such planning can be powerful. Problem: when life insurance is owned by an
    individual it ends up counting towards their estate value by virtue of such
    “incidents of ownership.” A Spousal Lifetime Access Trust that owns a life
    insurance policy (a tactic normally seen in traditional Irrevocable Life
    Insurance Trusts) will allow access on the part of your spouse during their
    lifetime while also funding the policy for your heirs. If this sounds too good
    to be true, then it just might be if all of the i’s and t’s are not dotted and
    crossed properly.

    To learn more about this
    temperamental and advanced, if potent, device, review the original article and
    consult with Meier Law Firm.

    Contact your Newport Beach
    estate planning attorneys at Meier Law Firm to discuss all of your estate
    planning needs

    Reference: Wealth
    (October 17, 2012) “SLATs
    and Life Insurance: Have Your Cake and Eat it Too

    Important Tips for Designating Beneficiaries in Newport Beach

    Assets that allow beneficiary designations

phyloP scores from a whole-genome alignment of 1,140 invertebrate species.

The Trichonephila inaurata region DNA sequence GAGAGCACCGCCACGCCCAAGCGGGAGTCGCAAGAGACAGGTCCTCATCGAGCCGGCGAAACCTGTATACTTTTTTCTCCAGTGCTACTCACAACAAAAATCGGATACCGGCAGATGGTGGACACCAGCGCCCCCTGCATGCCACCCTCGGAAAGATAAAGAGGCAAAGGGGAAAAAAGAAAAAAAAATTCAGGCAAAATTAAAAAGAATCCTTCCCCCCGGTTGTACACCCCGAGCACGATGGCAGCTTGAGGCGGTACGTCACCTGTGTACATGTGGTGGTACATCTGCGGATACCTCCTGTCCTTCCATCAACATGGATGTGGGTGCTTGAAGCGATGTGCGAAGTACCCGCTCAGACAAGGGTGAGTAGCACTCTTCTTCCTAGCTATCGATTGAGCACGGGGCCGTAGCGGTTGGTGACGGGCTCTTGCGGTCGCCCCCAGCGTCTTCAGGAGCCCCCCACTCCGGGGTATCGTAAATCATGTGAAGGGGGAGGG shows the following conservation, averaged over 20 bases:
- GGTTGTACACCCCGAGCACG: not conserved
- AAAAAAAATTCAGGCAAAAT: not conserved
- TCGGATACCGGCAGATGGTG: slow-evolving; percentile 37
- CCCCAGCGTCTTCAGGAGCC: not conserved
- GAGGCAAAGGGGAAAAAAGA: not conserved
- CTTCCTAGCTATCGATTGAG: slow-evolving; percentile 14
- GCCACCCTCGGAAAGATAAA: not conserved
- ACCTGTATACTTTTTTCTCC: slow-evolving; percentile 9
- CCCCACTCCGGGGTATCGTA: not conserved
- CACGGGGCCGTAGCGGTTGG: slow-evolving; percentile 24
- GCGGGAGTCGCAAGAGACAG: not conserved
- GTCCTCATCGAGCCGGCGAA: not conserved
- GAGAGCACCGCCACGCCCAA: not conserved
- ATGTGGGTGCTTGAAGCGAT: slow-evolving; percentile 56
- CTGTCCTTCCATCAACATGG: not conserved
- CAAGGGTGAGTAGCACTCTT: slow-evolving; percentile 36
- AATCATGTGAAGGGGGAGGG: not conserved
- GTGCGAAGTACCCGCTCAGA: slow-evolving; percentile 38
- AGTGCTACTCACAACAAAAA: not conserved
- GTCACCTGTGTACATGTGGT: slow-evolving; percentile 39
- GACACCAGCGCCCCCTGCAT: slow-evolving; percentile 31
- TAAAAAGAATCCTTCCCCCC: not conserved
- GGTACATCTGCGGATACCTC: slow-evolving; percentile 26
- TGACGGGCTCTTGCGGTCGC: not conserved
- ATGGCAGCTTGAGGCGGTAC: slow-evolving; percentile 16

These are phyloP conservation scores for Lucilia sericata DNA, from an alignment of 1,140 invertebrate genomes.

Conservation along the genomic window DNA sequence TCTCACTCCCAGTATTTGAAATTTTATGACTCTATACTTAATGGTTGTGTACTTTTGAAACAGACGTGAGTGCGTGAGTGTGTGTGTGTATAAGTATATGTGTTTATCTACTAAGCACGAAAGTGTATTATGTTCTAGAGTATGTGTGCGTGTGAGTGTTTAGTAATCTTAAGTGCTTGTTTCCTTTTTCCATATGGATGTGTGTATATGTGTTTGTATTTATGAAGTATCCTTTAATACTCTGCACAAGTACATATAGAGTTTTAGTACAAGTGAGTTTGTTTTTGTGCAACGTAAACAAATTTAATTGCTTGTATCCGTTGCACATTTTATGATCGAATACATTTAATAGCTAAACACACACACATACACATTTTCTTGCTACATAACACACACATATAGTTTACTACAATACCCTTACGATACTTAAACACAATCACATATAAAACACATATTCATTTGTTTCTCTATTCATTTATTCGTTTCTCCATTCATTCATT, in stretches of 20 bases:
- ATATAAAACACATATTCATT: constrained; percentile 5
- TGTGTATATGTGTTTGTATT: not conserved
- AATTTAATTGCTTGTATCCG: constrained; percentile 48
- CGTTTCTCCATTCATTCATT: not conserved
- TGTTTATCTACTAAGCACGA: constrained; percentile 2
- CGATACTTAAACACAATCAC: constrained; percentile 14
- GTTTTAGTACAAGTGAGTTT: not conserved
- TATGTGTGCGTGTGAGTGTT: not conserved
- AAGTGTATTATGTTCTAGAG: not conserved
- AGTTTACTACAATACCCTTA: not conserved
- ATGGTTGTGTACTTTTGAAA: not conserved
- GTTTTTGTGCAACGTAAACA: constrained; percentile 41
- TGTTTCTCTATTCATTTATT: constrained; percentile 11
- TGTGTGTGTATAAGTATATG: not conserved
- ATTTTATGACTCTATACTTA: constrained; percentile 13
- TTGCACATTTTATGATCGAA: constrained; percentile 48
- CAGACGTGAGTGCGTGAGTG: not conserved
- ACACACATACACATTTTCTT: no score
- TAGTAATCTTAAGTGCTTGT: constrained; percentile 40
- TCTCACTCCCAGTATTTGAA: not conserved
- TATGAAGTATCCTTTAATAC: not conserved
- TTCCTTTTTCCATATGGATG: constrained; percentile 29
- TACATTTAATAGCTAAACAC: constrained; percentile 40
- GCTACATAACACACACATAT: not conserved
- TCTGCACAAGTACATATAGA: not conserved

provide powerful benefits that permit the owner to designate who will inherit
    the assets, how they can inherit the assets, avoidance of probate, and
    potential tax minimization, to name a few. Most individuals do not give the
    necessary attention to how they designate their beneficiaries.

    Family on HillThere is the right way to do
    just about anything, and it’s usually not the easy way. Thankfully there are
    those rare shortcuts that are actually pretty solid, so long as you remember
    when and where to take them.

    When it comes to proper estate
    planning, the shortcuts are the existing options you already have with
    insurances and retirement accounts that allow you to designate your
    beneficiaries on a simple beneficiary designation form.

    For many of us, the beneficiary
    form is the first practical experience we have with estate planning. For